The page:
<g transform1>
     <g transform2>
       <g transform3>
         <path d="coordinates">
           <animateTransform your transformation here>
         </path>
       </g>
     </g>
   </g>

Then you just need to find the centre of your path, which is easy to do in Inkscape, but tricky to do on-the-fly (related question here: programmatically How to get shape width in SVG document using java).

Personally, I'd use a script within the svg so you can use getBBox to find the bounding box of your shape. If you add the following element into your SVG you can make any element with the id="cog" turn about its centre:

<script type="text/ecmascript"><![CDATA[
  var svgNS = "http://www.w3.org/2000/svg";

  function init(evt)
  {
    if ( window.svgDocument == null )
    {
        svgDocument = evt.target.ownerDocument;
    }
    addRotateTransform('cog');
  }

  function addRotateTransform(target_id)
  {
    var element_to_rotate = svgDocument.getElementById(target_id);
    var my_transform = svgDocument.createElementNS(svgNS, "animateTransform");

    var bb = element_to_rotate.getBBox();
    var cx = bb.x + bb.width/2;
    var cy = bb.y + bb.height/2;

    my_transform.setAttributeNS(null, "attributeName", "transform");
    my_transform.setAttributeNS(null, "attributeType", "XML");
    my_transform.setAttributeNS(null, "type", "rotate");
    my_transform.setAttributeNS(null, "dur", "4s");
    my_transform.setAttributeNS(null, "repeatCount", "indefinite");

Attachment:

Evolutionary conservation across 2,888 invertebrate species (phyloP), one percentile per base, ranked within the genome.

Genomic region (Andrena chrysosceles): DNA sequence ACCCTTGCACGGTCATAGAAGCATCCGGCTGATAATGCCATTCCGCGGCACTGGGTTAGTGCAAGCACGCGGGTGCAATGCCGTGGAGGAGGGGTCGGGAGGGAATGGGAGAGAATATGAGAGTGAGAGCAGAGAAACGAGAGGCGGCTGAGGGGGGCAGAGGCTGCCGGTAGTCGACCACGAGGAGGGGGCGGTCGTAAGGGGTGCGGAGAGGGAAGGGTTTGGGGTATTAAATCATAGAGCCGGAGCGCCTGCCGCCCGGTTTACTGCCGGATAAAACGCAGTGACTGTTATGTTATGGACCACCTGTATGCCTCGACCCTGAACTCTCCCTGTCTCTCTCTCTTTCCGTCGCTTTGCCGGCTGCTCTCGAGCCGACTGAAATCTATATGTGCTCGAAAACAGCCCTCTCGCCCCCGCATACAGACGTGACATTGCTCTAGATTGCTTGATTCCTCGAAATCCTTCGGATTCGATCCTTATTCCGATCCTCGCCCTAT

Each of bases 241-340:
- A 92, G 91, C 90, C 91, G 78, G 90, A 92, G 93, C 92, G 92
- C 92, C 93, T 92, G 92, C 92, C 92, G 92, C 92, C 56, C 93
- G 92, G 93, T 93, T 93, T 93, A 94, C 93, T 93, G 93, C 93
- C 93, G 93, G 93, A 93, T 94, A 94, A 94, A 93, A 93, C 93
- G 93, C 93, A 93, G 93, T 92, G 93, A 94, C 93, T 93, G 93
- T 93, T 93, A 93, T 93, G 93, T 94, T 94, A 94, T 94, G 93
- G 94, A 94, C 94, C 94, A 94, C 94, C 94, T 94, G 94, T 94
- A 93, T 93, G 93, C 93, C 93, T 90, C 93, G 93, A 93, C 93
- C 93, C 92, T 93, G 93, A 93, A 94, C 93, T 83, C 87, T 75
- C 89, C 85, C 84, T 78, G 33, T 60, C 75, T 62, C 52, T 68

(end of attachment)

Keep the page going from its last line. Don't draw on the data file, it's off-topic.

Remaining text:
my_transform.setAttributeNS(null, "from", "0 "+cx+" "+cy);
    my_transform.setAttributeNS(null, "to", "360 "+cx+" "+cy);

    element_to_rotate.appendChild(my_transform);
    my_transform.beginElement();
  }
]]></script>

You also need to add onload="init(evt)" as an attribute to the SVG tag. e.g.

<svg xmlns:rdf="http://www.w3.org/1999/02/22-rdf-syntax-ns#"
     xmlns="http://www.w3.org/2000/svg"
     version="1.1"
     xmlns:cc="http://creativecommons.org/ns#"
     xmlns:xlink="http://www.w3.org/1999/xlink"
     viewBox="0 0 321.281 150.799"
     xmlns:dc="http://purl.org/dc/elements/1.1/"
     onload="init(evt)">

This will call the init() function when the SVG is first loaded. The init() function calls addRotateTransform() which find the element with a given id. It then finds the centre of that object using getBBox() and adds an animateTransform method with the relevant centres. You can change the dur attribute which determines the speed of a full rotation.

It might seem like a lot of code, but I think it's the easiest way to determine the centre of a path. It also means to can easily add other rotating elements by add addRotateTransform('whatever-id'); to the init() function.

share|improve this answer
    
Thank you, I like the way the problem is handled. It concerns elements of SVG that I have no experience of, but that's perfect, since I did this to learn :-) It's a spare-time project, and spare-time is sparse at the moment, so I won't implement it for a while. I'll be back here if I find something to add to the question/answer after trying this approach. –  Daniel Andersson Jun 18 '11 at 8:56
1  
I realise it may seem like an overly complicated way to get the centre of an element, but I don't know of a simpler way. I really recommend experimenting with EMCAScript when you get some time. It allows you to do arbitrarily complex animations within an SVG. –  Peter Collingridge Jun 18 '11 at 9:47
1  
I've created an example of some turning gears: petercollingridge.co.uk/sites/files/peter/4gears.svg –  Peter Collingridge Jun 18 '11 at 14:26
    
Shout out to answerer @Peter Collingridge for an awesome blog post on this topic: petercollingridge.co.uk/blog/svg-animation-rotating-elements Peter I came to this looking for a solution for auto-generated svg's created through d3js. Attempting a port of your solution now –  Reed Spool Jul 17 '14 at 3:34